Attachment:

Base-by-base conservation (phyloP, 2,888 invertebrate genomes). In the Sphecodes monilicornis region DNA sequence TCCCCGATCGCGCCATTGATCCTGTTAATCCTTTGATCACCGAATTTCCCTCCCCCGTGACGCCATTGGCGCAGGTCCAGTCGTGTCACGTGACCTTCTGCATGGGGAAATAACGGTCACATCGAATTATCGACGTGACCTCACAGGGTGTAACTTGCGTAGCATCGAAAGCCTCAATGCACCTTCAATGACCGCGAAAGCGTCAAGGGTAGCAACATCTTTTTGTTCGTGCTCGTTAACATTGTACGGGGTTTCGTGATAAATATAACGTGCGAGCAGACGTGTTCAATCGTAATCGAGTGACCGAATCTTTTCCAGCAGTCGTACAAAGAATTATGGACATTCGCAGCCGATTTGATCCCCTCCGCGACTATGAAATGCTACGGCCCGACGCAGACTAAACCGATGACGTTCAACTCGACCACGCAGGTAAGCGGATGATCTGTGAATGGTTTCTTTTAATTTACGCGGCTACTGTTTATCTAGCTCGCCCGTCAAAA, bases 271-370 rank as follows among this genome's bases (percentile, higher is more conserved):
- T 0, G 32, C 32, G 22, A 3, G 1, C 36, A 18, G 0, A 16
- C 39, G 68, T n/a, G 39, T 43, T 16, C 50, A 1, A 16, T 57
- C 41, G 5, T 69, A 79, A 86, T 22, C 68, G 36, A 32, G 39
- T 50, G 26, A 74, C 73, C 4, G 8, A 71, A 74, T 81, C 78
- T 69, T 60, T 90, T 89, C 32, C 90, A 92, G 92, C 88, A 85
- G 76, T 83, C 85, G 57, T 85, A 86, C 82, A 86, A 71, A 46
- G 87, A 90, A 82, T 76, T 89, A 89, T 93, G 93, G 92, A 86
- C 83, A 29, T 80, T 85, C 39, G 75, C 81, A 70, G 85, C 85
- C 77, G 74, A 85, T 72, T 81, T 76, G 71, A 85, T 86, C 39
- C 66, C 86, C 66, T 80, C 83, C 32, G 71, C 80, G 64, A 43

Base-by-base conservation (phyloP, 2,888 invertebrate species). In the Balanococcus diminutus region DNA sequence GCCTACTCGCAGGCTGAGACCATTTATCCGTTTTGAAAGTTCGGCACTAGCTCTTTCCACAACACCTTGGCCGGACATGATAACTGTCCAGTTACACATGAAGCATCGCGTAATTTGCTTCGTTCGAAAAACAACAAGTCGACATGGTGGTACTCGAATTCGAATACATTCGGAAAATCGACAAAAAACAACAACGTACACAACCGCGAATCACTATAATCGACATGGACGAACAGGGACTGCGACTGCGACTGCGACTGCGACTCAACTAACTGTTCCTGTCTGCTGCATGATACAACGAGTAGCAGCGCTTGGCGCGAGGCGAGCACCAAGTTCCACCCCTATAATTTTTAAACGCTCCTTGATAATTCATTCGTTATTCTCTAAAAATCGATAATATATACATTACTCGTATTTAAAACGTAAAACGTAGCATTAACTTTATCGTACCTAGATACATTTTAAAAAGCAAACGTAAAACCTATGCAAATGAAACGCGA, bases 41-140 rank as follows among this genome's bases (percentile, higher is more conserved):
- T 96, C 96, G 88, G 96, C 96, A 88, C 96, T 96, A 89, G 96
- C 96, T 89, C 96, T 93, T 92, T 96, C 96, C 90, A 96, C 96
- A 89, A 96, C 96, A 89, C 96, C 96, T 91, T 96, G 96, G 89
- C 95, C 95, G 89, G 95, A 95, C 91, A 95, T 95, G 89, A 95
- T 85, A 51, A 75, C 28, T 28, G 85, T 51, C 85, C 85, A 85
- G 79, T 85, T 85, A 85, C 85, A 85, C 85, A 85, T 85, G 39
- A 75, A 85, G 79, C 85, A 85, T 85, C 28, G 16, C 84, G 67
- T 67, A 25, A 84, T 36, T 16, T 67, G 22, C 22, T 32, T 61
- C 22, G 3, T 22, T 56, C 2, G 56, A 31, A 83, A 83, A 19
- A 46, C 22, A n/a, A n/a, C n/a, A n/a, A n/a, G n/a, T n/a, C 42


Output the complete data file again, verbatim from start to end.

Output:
Base-by-base conservation (phyloP, 2,888 invertebrate genomes). In the Sphecodes monilicornis region DNA sequence TCCCCGATCGCGCCATTGATCCTGTTAATCCTTTGATCACCGAATTTCCCTCCCCCGTGACGCCATTGGCGCAGGTCCAGTCGTGTCACGTGACCTTCTGCATGGGGAAATAACGGTCACATCGAATTATCGACGTGACCTCACAGGGTGTAACTTGCGTAGCATCGAAAGCCTCAATGCACCTTCAATGACCGCGAAAGCGTCAAGGGTAGCAACATCTTTTTGTTCGTGCTCGTTAACATTGTACGGGGTTTCGTGATAAATATAACGTGCGAGCAGACGTGTTCAATCGTAATCGAGTGACCGAATCTTTTCCAGCAGTCGTACAAAGAATTATGGACATTCGCAGCCGATTTGATCCCCTCCGCGACTATGAAATGCTACGGCCCGACGCAGACTAAACCGATGACGTTCAACTCGACCACGCAGGTAAGCGGATGATCTGTGAATGGTTTCTTTTAATTTACGCGGCTACTGTTTATCTAGCTCGCCCGTCAAAA, bases 271-370 rank as follows among this genome's bases (percentile, higher is more conserved):
- T 0, G 32, C 32, G 22, A 3, G 1, C 36, A 18, G 0, A 16
- C 39, G 68, T n/a, G 39, T 43, T 16, C 50, A 1, A 16, T 57
- C 41, G 5, T 69, A 79, A 86, T 22, C 68, G 36, A 32, G 39
- T 50, G 26, A 74, C 73, C 4, G 8, A 71, A 74, T 81, C 78
- T 69, T 60, T 90, T 89, C 32, C 90, A 92, G 92, C 88, A 85
- G 76, T 83, C 85, G 57, T 85, A 86, C 82, A 86, A 71, A 46
- G 87, A 90, A 82, T 76, T 89, A 89, T 93, G 93, G 92, A 86
- C 83, A 29, T 80, T 85, C 39, G 75, C 81, A 70, G 85, C 85
- C 77, G 74, A 85, T 72, T 81, T 76, G 71, A 85, T 86, C 39
- C 66, C 86, C 66, T 80, C 83, C 32, G 71, C 80, G 64, A 43

Base-by-base conservation (phyloP, 2,888 invertebrate species). In the Balanococcus diminutus region DNA sequence GCCTACTCGCAGGCTGAGACCATTTATCCGTTTTGAAAGTTCGGCACTAGCTCTTTCCACAACACCTTGGCCGGACATGATAACTGTCCAGTTACACATGAAGCATCGCGTAATTTGCTTCGTTCGAAAAACAACAAGTCGACATGGTGGTACTCGAATTCGAATACATTCGGAAAATCGACAAAAAACAACAACGTACACAACCGCGAATCACTATAATCGACATGGACGAACAGGGACTGCGACTGCGACTGCGACTGCGACTCAACTAACTGTTCCTGTCTGCTGCATGATACAACGAGTAGCAGCGCTTGGCGCGAGGCGAGCACCAAGTTCCACCCCTATAATTTTTAAACGCTCCTTGATAATTCATTCGTTATTCTCTAAAAATCGATAATATATACATTACTCGTATTTAAAACGTAAAACGTAGCATTAACTTTATCGTACCTAGATACATTTTAAAAAGCAAACGTAAAACCTATGCAAATGAAACGCGA, bases 41-140 rank as follows among this genome's bases (percentile, higher is more conserved):
- T 96, C 96, G 88, G 96, C 96, A 88, C 96, T 96, A 89, G 96
- C 96, T 89, C 96, T 93, T 92, T 96, C 96, C 90, A 96, C 96
- A 89, A 96, C 96, A 89, C 96, C 96, T 91, T 96, G 96, G 89
- C 95, C 95, G 89, G 95, A 95, C 91, A 95, T 95, G 89, A 95
- T 85, A 51, A 75, C 28, T 28, G 85, T 51, C 85, C 85, A 85
- G 79, T 85, T 85, A 85, C 85, A 85, C 85, A 85, T 85, G 39
- A 75, A 85, G 79, C 85, A 85, T 85, C 28, G 16, C 84, G 67
- T 67, A 25, A 84, T 36, T 16, T 67, G 22, C 22, T 32, T 61
- C 22, G 3, T 22, T 56, C 2, G 56, A 31, A 83, A 83, A 19
- A 46, C 22, A n/a, A n/a, C n/a, A n/a, A n/a, G n/a, T n/a, C 42